Metro a non-starter: UT sticks to no-PPP stand on ‘unviable’ project
A dead-end before hitting the ground- that appears to be the fate of the Chandigarh metro rail project. Being touted for years as the game-changer for the tricity’s public transport, the project remains stuck at the first question: How to fund it? And even after the latest meeting last week between the UT, Punjab, Haryana and the Centre, there is no consensus.chandigarh Updated: Apr 04, 2015 12:35 IST
A dead-end before hitting the ground- that appears to be the fate of the Chandigarh metro rail project. Being touted for years as the game-changer for the tricity’s public transport, the project remains stuck at the first question: How to fund it? And even after the latest meeting last week between the UT, Punjab, Haryana and the Centre, there is no consensus.
While the UT administration is adamant that the project, now estimated to be worth around Rs 15,000 crore, must be carried out by the four governments, with 25% stake each, Punjab and Haryana want the public private partnership (PPP) mode due to the high cost. In the latest, after a meeting last Friday on regional issues, including the metro project, the administration is set to write to the Centre again that it does not want the PPP mode.
What makes it stickier is that the wider view within the UT administration-shared by local BJP MP Kirron Kher -is that the project is “commercially unviable”, given the traffic volume and the varying stakes and financial health of the stakeholders, sources said. So far, thus, not even a memorandum of understanding (MoU) has been signed to form a special project vehicle (SPV) for it.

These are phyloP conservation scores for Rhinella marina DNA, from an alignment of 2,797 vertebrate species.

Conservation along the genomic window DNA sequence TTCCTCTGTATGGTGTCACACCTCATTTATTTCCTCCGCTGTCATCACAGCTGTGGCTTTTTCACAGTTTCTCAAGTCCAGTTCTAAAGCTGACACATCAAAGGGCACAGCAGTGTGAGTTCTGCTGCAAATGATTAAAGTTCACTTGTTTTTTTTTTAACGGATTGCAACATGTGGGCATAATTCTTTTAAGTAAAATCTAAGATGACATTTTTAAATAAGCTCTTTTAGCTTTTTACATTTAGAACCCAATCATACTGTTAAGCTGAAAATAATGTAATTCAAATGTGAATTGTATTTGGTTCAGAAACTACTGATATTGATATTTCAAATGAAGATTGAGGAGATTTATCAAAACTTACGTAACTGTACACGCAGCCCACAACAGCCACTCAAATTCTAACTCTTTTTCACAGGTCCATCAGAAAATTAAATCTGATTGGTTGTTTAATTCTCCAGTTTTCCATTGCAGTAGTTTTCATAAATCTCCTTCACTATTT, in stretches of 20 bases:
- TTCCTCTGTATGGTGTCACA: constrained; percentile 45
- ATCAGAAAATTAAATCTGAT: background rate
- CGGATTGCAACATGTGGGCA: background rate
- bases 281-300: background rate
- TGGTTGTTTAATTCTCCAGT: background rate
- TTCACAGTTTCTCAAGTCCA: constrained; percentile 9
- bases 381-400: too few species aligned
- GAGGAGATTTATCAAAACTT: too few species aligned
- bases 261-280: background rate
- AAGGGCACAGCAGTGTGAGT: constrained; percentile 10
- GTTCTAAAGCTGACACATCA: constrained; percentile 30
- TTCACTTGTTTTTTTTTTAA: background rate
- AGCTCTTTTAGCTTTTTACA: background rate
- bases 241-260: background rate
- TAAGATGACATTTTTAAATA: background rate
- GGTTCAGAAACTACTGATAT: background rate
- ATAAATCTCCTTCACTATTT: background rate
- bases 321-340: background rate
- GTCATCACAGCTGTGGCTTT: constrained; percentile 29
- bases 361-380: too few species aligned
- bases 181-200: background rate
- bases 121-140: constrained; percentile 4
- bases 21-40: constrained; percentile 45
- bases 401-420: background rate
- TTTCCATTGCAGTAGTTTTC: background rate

When asked about the no-PPP stand of the administration on the metro, finance secretary Sarvjit Singh said, “We will be conveying our view in writing soon the Centre.” The communication could be sent as early as the next working day, that is, Monday. On viability, he said indeed the cost is significant and that should be studied.
The first phase of construction was to start exactly two years ago, in April 2013. The cost of the 37-km project was estimated at Rs 10,900 crore. It is now pegged at Rs 15,000 crore, “particularly because most of the route is to be underground; and that costs Rs 300-350 crore per km to construct alone,” said a top official refusing to be named.
The initial MoU draft circulated three years ago mooted government funding, while a revised draft in 2013 put the PPP option. Last year, the then UT administrator Shivraj Patil simply rejected the much-debated PPP option. The troubles and outright failures of major PPP projects, including the Delhi airport metro and the Mumabi metro, are cited as examples. Late last year and early this year, however, both Haryana and Punjab sent amendments for the MoU and backed PPP.
Chandigarh has a vehicular population of around 11 lakh, for a population of roughly 12 lakh as per the 2011 census. Plus, there is the rush from adjoining areas as a Greater Chandigarh has taken shape over the years. Metro rail is seen as a modern option to ease the congestion, but experts have repeatedly pointed out how the existing public transport system is underused.
On paper, the metro is to start in 2018. Even if the original schedule and cost were taken into account, the DPR said it won’t be commercially viable till 2051.
Besides, loans from global agencies, business development at the stations, cess on fuel and levies on new vehicles are listed as possible ways of meeting the cost.
First Published: Apr 04, 2015 12:31 IST